the vast majority are from English schools. It is also fair to say that most of the participants
selected are highly motivated, academically talented, have an adventurous spirit and are enthused
to take on such a challenge. However, few data are available to BSES expeditions or other similar
organisations that provide evidence of the success or otherwise of these kinds of aims.
This study is based on a 1998 expedition to Northeast Greenland with BSES expeditions. During
the expedition participants were split into six groups called “Fires” (each with 10–12 members).
Each Fire had two experienced leaders, and young expeditioners remained in these fires, usually in
physical isolation from the rest of the expedition, for all but the first few and last few days of the six
week period. Each fire used four tents for its members (three per tent) and one for the two leaders.
Fires maintained communication with other fires and with the Chief Leader via daily radio checks.
Leaders of each fire, sometimes with input from its members, designed and carried out at least one,
but sometimes two or three scientific projects which involved young expeditioners in data collection,
analysis and writing for at least two or three weeks. The topics of investigation included: geological
mapping and vegetation survey; survey and map making; glacier ablation; pro–glacial hydrology
and sediment transport; birds and mammals; vegetation and invertebrates. In addition to focusing
work on these studies, all fires carried out two or three weeks of “exploration” where expedition
participants were trained in crevasse rescue and glacier travel techniques before moving up to live
and travel on glaciers. As part of the adventure phase some fires climbed 800–1000 m peaks in the
southern Staunings Alps. Consequently, although fires did follow broadly the same programme
(which included some training, load carrying, science work and adventure), individuals within the
same fire, and in different fires, will have gained different knowledge, learned different skills,
developed different coping strategies and will have gained different things from their expedition.
This should be borne in mind when considering our results.
Methods
Sample
In total 70 young adults, 46 men and 24 women aged 16_ to 20, participated in the expedition. The
participants were selected from approximately 200 applicants, initially using a written application
as the mechanism for reducing the numbers and then an interview (by past BSES expedition leaders)
for the final selection. A compulsory residential meeting was held in the UK over two days in April
prior to the mid–July departure, where participants were divided into groups, undertook a range of
team building activities, were given briefings about equipment and skills that they would need and
had the opportunity to practice using some of the equipment they would be given for the expedition.
They were introduced to the kinds of levels of physical fitness that would be required. Information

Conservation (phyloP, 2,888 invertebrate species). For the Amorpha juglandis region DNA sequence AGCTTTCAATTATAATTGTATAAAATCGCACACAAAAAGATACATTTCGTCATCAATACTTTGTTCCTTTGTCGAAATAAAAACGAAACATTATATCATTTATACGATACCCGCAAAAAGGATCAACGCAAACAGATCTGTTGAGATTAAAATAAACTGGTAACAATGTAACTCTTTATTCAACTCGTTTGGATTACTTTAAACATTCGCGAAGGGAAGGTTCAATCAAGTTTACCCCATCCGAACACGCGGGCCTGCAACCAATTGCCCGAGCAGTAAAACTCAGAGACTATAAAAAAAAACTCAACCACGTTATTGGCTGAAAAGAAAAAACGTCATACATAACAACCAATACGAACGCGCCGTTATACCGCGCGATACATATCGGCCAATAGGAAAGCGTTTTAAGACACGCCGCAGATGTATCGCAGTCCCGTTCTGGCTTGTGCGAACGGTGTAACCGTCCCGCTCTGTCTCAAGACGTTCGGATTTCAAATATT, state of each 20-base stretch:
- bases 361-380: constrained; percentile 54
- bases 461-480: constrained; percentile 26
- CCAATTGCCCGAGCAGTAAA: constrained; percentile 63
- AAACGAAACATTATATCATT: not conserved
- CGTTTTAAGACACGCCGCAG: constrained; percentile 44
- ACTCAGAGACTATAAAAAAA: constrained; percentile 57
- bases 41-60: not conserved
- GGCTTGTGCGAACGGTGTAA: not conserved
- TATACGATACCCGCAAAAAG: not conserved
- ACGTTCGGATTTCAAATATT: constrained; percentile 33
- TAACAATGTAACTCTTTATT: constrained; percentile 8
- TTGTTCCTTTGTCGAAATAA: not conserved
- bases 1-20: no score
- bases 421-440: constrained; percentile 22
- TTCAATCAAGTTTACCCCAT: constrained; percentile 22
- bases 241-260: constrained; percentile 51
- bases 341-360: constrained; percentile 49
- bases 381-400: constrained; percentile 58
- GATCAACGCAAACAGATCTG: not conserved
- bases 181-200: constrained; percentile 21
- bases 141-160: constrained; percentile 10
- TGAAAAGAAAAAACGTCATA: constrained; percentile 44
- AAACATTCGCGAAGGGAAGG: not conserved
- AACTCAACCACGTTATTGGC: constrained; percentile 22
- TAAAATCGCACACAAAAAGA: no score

about the expedition was shared and each participant was set the goal of raising 2800 pounds
sterling to cover costs associated with air fares, equipment, insurance and consumables.
Journal of Adventure Education and Outdoor Learning 3(2)
162
Data gathering
A questionnaire was developed based on principles and ideas from Oppenheim (1966), Seymour
and Sudman (1983) and Hattie et al. (1997) and from one of the researchers previous experience of
a similar six-week BSES expedition four years earlier. The questionnaire contained 105-items that
were organised into five categories: expectations of the expedition, survival and general skills
associated with the expedition, scientific knowledge, creativity and reason for participation. For
each statement respondents were asked to score their personal feelings on a scale ranging from
strongly disagree (SD); disagree (D); cannot say (CS); agree (A); strongly agree (SA). While some
of the statements were concerned with knowledge, expectations and creativity, this paper focuses
on survival and general skills associated with the expedition and divides skills according to those
items concerned with personal, social and technical skills. A prototype of the questionnaire was
tested with two 19–year old university students who, being in the same age class as the young
expeditioners, were thought to represent a reasonable match with the sample population of expedition
participants. Wording of two statements in the questionnaire was modified in the light of this trial
to produce the final instrument. Approval was obtained from the University’s Ethics Committee to
conduct this study. The questionnaire was completed twice by each respondent to give a pre–and
post–expedition comparison. This allowed a comparison of participants’ self-reported views and
attitudes immediately prior to the expedition, with their self-reported views and attitudes immediately
after the expedition. Participants completed the questionnaire for the first time while waiting at
Heathrow airport for their flight to Iceland, and completed it for the second time on their return as
they waited in Iceland for their flight to England six weeks later. There was no compulsion about
completing the questionnaire and no time limits were set. When questionnaires were collated
some were incomplete or missing. This resulted in a total of 60 matched pre–and post–expedition
questionnaires (40 males, 20 females) that were available for analysis (from a possible maximum
of 70). Scores for the 105-items and 60 respondents were entered into a spreadsheet where pre–